Anyone who knows me and Diane’s Puppets over the years, will know that for over ten years I was more than ably assisted by my dear friend ‘Aunty Lena’. We made a formidable team, being best friends gave us a natural rapport and an understanding that didn’t need much communication to work. We simply knew what each other was thinking.
Lena would also assist me with the face painting during the tea time.
When I first approached Lena about working with me, she said ” I’ll do anything but I won’t be able to face paint”. Oh woman of little faith. You turned out to be a face painter of much merit, able to turn out fast and delicate faces with a deft touch and always with a silly sense of humour and a gentle manner.
The picture speaks for itself, never easy to face paint a one year old, but here is a very happy little baby with sweet flowers.
So, Aunty Lena was able to tackle most challenges in the face painting department, including rising to tractors and even racing cars. Not bad for someone who claimed not to have any artistic merit.
However, there was one memorable exception: the notorious, hysterical case of the rocket.
Picture the scene, a busy party, lots of mums are standing around chatting while the rest of the children are eating their tea. A sweet four year old girl sits down in front of you, eyes wide and excited, looking forward to being face painted. After asking what she wants, you start to paint a rocket. It’s not looking quite right so you ask the other person to help you. That other person was me.
I looked over at sweet four year old to see her with a white rocket shaped object , but with a red triangular tip on her cheek. Child is blissfully unaware of the two ladies in front of her starting to giggle.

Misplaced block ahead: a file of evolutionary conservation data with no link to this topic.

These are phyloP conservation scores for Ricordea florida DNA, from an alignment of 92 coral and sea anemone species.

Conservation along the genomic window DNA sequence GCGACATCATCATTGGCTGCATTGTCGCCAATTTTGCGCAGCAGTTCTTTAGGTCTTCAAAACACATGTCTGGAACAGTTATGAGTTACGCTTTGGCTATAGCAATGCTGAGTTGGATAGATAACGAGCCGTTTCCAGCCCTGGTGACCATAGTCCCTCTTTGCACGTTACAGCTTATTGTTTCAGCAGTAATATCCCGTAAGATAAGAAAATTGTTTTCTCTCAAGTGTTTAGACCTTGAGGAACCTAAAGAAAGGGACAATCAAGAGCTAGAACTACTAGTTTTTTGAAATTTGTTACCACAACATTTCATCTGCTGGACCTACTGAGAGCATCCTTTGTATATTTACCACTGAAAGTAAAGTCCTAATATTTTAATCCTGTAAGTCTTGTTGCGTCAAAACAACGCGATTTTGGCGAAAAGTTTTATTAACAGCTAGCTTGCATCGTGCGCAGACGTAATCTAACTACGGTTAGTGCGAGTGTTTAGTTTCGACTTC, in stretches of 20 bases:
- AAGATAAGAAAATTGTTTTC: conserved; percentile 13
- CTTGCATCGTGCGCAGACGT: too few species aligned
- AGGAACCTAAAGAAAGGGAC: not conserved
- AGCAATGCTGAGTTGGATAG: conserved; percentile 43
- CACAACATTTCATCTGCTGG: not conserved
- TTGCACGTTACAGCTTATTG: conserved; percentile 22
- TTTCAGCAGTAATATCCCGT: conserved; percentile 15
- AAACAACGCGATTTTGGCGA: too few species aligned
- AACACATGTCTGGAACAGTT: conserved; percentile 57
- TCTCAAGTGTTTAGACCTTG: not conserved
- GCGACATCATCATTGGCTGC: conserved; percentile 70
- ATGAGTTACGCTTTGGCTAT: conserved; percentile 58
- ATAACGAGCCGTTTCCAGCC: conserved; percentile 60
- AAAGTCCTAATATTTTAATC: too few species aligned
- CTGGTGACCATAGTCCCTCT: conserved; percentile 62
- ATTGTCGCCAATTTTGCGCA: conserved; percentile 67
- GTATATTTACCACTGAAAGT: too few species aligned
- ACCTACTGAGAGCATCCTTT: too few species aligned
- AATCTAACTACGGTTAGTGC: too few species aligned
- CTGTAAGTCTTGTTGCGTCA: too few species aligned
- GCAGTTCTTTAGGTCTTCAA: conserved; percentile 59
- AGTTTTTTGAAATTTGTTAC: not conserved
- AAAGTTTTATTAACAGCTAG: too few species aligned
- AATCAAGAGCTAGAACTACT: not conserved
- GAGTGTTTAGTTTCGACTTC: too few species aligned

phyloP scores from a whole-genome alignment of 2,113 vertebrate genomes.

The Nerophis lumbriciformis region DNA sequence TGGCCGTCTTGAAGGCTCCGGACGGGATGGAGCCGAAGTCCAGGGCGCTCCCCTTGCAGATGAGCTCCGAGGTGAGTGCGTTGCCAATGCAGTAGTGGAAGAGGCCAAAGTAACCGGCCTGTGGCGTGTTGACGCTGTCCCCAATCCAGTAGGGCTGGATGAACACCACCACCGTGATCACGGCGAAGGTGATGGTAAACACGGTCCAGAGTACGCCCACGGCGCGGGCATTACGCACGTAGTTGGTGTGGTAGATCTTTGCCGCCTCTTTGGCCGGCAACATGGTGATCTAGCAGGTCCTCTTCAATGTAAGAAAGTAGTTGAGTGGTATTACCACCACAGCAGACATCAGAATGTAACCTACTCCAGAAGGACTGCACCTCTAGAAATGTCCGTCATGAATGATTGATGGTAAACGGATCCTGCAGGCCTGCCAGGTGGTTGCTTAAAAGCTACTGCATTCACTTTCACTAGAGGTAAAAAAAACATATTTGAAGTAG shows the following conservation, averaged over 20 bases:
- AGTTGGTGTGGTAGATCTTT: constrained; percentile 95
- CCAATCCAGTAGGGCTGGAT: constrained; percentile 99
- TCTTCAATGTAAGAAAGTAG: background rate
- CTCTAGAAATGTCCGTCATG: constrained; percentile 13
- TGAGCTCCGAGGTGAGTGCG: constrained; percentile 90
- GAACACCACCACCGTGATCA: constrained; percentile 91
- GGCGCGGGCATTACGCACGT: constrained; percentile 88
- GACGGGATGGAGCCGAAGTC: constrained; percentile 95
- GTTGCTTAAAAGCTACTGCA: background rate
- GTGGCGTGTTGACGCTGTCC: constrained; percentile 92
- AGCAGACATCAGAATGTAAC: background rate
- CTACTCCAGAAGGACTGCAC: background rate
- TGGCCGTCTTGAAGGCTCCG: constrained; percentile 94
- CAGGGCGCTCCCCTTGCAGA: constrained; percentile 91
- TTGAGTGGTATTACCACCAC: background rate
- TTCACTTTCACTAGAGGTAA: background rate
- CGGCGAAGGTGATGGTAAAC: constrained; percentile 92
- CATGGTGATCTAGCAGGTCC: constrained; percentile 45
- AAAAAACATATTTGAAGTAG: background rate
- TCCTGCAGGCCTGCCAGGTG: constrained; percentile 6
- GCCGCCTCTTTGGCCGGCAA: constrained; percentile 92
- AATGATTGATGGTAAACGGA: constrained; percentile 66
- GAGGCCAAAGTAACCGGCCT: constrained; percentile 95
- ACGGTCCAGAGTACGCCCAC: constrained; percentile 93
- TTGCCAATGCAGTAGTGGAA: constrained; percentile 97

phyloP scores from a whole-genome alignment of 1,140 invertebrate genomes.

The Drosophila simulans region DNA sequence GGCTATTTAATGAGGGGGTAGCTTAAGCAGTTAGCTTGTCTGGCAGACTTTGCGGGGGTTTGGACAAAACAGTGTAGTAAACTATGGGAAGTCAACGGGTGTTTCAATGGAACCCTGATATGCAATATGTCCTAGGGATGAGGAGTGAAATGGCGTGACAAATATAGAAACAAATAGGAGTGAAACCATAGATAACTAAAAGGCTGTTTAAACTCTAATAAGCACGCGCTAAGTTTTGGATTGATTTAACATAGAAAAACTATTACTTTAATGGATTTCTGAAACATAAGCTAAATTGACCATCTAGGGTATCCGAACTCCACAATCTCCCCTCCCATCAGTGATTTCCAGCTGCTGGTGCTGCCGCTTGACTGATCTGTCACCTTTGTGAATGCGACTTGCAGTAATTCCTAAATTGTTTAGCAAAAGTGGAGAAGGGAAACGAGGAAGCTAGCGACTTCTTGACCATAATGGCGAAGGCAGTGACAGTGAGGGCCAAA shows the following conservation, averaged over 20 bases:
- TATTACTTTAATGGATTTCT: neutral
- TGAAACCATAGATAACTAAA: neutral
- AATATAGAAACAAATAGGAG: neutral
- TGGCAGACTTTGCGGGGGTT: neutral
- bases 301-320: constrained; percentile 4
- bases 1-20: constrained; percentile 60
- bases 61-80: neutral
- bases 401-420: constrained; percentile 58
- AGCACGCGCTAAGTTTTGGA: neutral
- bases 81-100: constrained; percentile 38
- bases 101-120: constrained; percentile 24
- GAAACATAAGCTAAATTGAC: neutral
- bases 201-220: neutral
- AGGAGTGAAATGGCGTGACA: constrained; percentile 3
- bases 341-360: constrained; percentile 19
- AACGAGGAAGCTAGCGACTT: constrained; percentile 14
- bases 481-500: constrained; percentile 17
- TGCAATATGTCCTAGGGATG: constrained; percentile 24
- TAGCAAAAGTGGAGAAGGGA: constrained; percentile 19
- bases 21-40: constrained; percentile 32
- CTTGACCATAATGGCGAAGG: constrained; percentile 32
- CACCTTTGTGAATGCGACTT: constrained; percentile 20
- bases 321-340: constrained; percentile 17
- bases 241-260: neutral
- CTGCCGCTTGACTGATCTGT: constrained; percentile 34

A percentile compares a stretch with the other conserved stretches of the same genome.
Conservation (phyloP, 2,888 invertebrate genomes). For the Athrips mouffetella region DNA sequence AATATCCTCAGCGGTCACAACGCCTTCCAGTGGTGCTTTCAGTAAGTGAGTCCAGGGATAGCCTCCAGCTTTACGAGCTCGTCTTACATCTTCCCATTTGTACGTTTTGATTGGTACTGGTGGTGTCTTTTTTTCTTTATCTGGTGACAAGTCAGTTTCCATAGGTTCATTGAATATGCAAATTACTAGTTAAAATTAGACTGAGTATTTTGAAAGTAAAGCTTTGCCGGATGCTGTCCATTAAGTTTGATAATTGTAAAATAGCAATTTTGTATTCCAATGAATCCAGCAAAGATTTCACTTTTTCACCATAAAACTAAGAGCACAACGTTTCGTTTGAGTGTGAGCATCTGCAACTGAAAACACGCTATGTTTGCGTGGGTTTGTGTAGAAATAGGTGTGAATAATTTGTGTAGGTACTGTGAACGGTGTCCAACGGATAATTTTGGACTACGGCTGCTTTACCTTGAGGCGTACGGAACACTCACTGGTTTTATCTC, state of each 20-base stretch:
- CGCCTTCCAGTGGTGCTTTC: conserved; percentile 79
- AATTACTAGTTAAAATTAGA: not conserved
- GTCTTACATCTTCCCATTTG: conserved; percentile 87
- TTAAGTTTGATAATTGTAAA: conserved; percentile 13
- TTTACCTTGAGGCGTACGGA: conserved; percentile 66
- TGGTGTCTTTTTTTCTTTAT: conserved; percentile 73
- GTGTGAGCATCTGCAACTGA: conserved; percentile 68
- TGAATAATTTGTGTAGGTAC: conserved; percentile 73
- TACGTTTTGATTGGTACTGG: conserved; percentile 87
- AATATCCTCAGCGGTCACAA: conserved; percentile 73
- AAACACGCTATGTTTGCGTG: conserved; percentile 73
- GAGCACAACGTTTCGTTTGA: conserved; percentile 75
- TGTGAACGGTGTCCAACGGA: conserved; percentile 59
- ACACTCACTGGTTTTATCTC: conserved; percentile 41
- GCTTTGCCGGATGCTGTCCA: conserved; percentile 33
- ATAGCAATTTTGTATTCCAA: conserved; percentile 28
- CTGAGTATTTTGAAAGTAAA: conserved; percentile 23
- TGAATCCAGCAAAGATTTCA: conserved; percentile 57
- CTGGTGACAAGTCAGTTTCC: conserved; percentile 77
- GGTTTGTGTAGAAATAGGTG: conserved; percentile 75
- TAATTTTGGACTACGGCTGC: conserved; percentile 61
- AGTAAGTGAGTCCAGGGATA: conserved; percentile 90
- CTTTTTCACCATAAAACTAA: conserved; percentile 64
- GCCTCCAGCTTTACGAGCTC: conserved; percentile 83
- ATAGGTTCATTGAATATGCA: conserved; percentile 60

I realised the rocket was missing engines.
Paint some engines on, I suggested. That should do it.
Both of us realised what we had done was inadvertently ended up painting a rather gruesome phallic looking thing on this very sweet and innocent girls face.
That’s when the giggles started to take over. Aunty Lena couldn’t speak for laughter, tears were streaming down her face as she realised how inappropriate this face paint had become. Quite innocently of course, but there it was, a four year old girl with a very rude looking face paint.
I hastily reached for baby wipes and started over, tears running down my face.
We both hoped none of the yummy mummies had witnessed our fiasco.
Aunty Lena avoided rockets from then on. I tackle ( no pun intended fnar fnar) them carefully to avoid repeating any similar situations.
I mean what was that little girl thinking asking for a rocket anyway ? What’s wrong with a fairy?
( As a very dedicated feminist , that last statement is not to be taken seriously )
Aunty Lena now works in Morley Gallery but remains my loyal and lovely and very delightfully silly friend.
Ah those were the days.